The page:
So… so far we have a charming novel about an eccentric group of characters who live and work in a prestigious hotel, reminiscent of books and movies like The Bridge Over San Luis Rey, The Grand Hotel, Murder on the Orient Express, etc., wherein a seemingly unrelated group of people wind up having something crucial in common. And that is all that kept me going with the novel until page 200 or so when I started to put 2 + 2 together and realized I was witnessing the gradual transformation of Russian society from pre-Revolutionary privilege to post-Revolutionary communism–and back again. Because, sadly, the new regime fails to fulfill its idealistic Marxist promise and becomes more and more like its predecessor, reverting to the same kind of hierarchical structures inherent in old-world Russian politics.
What I’ve decided, then, is this book is about is the failure of communism, the irony of an ostensibly egalitarian system becoming as stratified as the czarist system it was meant to replace. A light-hearted meditation on the human condition (on human frailty as well as true humanitarianism, because Alexander Rostov is nothing if not an exceptional human being), A Gentleman in Moscow is harder to decode than Rules of Civility, but is a masterwork of irony nonetheless that succeeds in delivering serious content while at the same time entertaining us.
In sum, A Gentleman in Moscow is one of those books less about story than about plot. Luckily, its characters don’t suffer for it, because, typically, in clever books–ie, books more about ideas than emotions–the characters suffer because they are first and foremost pieces of a puzzle, emblematic more than idiosyncratic. And A Gentleman in Moscow is a puzzle of old new vs. old, of the new order seeming to supplant the old, but, in the end, just replacing it, becoming it.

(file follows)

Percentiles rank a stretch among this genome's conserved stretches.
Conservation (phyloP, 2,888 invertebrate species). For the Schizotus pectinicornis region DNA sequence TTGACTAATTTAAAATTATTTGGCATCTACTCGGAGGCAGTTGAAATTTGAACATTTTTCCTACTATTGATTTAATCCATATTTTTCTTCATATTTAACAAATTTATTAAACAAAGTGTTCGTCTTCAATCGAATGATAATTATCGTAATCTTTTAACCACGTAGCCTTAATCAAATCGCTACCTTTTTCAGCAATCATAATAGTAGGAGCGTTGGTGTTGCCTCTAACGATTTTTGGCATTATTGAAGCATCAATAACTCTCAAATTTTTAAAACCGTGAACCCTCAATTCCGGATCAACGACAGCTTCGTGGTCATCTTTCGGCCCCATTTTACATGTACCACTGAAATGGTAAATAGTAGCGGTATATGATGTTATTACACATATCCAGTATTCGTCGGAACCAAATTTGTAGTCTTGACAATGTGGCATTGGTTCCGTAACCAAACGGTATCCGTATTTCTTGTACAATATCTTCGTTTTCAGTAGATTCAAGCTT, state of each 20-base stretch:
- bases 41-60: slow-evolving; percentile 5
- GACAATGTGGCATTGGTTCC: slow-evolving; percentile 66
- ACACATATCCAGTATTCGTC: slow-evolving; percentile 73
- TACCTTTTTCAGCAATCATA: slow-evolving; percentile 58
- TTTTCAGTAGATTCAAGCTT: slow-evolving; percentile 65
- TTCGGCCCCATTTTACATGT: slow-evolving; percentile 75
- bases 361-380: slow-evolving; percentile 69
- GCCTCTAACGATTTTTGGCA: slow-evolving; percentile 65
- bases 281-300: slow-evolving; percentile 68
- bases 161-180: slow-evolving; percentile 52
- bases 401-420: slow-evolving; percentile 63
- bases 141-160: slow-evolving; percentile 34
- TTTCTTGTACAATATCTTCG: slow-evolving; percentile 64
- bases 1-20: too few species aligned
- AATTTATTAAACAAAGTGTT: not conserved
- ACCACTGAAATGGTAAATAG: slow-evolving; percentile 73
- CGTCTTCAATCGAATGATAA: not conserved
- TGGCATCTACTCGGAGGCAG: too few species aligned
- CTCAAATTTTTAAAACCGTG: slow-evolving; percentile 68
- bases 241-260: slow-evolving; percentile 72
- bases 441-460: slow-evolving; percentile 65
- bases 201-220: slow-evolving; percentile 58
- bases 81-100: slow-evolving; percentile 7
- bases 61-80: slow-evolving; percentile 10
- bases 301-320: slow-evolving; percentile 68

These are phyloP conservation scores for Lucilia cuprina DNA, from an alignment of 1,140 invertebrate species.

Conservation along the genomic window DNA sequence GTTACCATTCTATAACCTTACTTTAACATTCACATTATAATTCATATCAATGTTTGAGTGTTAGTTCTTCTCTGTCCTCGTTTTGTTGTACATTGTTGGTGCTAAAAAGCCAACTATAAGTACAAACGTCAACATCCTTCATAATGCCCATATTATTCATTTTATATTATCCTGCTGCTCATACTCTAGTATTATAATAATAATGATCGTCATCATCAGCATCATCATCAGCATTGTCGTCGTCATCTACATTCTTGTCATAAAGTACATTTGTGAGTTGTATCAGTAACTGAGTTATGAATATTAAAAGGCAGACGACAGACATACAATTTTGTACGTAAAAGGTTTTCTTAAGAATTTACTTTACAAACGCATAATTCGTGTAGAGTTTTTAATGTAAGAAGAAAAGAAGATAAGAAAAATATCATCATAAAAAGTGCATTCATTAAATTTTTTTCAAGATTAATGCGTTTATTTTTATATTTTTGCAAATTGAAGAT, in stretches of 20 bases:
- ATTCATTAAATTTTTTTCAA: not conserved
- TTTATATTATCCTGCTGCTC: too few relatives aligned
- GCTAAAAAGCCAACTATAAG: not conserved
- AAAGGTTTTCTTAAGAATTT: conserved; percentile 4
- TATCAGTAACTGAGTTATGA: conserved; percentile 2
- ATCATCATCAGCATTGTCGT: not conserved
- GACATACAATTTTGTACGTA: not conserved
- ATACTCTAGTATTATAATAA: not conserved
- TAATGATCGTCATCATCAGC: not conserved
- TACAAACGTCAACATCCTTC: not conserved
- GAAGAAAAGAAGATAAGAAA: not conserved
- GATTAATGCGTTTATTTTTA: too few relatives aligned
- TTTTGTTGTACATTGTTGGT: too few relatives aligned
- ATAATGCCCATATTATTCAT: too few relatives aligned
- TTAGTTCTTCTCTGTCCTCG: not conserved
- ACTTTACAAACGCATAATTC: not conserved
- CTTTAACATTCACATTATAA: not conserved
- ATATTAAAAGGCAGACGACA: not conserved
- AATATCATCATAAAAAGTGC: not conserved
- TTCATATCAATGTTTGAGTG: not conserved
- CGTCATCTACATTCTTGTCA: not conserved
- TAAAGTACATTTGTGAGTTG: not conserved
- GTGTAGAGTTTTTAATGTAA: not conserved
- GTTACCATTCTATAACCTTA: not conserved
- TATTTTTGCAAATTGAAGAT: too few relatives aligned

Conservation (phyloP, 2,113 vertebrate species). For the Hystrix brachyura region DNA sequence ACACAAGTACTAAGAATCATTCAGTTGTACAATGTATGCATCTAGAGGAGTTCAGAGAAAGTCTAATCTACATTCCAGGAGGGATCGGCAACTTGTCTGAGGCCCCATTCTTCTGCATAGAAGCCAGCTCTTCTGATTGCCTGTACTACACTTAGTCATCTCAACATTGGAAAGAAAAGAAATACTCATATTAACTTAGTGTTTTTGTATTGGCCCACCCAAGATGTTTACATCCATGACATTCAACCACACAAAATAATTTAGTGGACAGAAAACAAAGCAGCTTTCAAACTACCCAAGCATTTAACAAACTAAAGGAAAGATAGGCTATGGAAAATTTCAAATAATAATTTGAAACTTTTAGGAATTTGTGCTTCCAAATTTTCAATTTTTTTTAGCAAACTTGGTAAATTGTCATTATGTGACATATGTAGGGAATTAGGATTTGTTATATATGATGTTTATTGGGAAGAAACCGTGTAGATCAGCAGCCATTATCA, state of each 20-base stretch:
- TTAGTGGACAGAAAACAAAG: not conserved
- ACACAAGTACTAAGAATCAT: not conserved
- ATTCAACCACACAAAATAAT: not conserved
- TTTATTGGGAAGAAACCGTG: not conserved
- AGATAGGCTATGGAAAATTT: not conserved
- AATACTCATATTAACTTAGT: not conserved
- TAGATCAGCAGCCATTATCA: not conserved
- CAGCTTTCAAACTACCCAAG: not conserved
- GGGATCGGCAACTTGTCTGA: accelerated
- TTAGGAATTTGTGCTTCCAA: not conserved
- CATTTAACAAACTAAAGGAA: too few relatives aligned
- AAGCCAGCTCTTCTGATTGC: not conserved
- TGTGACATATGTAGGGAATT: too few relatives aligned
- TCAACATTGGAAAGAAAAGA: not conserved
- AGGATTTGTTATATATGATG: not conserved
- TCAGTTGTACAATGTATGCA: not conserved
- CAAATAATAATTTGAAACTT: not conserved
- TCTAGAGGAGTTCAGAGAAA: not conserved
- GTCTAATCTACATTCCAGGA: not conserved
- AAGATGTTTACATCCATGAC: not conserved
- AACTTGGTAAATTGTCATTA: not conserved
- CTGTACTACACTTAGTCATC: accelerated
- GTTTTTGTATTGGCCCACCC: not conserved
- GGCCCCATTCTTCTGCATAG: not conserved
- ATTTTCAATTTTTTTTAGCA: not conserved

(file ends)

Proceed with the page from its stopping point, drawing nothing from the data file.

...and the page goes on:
In a word, what goes around comes around in this novel. Thus (SPOILER ALERT) in contrast to the devolution of the communist ideal, Count Alexander, his paramour, Anna, a haughty Russian actress who finds herself on a progressively lower social stratum–and Nina gradually become their better selves as the novel progresses. Nina becomes her purposeful and talented daughter, Sophia; the Count becomes a commoner; his longtime friend, Mikail Fyoderonch—aka Mishka—former idealist, revolutionary and poet (it is he, after all, who writes the poem favored by the new regime calling for a new order, a new world—a poem that ironically saves Alexander’s life, because the Party thinks he wrote it and therefore is an early Communist sympathizer) ends up defeated, disillusioned, dead; and Anna becomes the new Helena, Alexander’s beloved sister.
A redeeming novel in the end, A Gentleman in Moscow is a portrait of the human condition. Communism fails, but these several characters–who represent the core of humanity–survive, grow and, in the end, escape to a better world, just as do their confreres Rick and Ilsa in Casablanca, which Towles so masterfully references and celebrates at the novel’s close.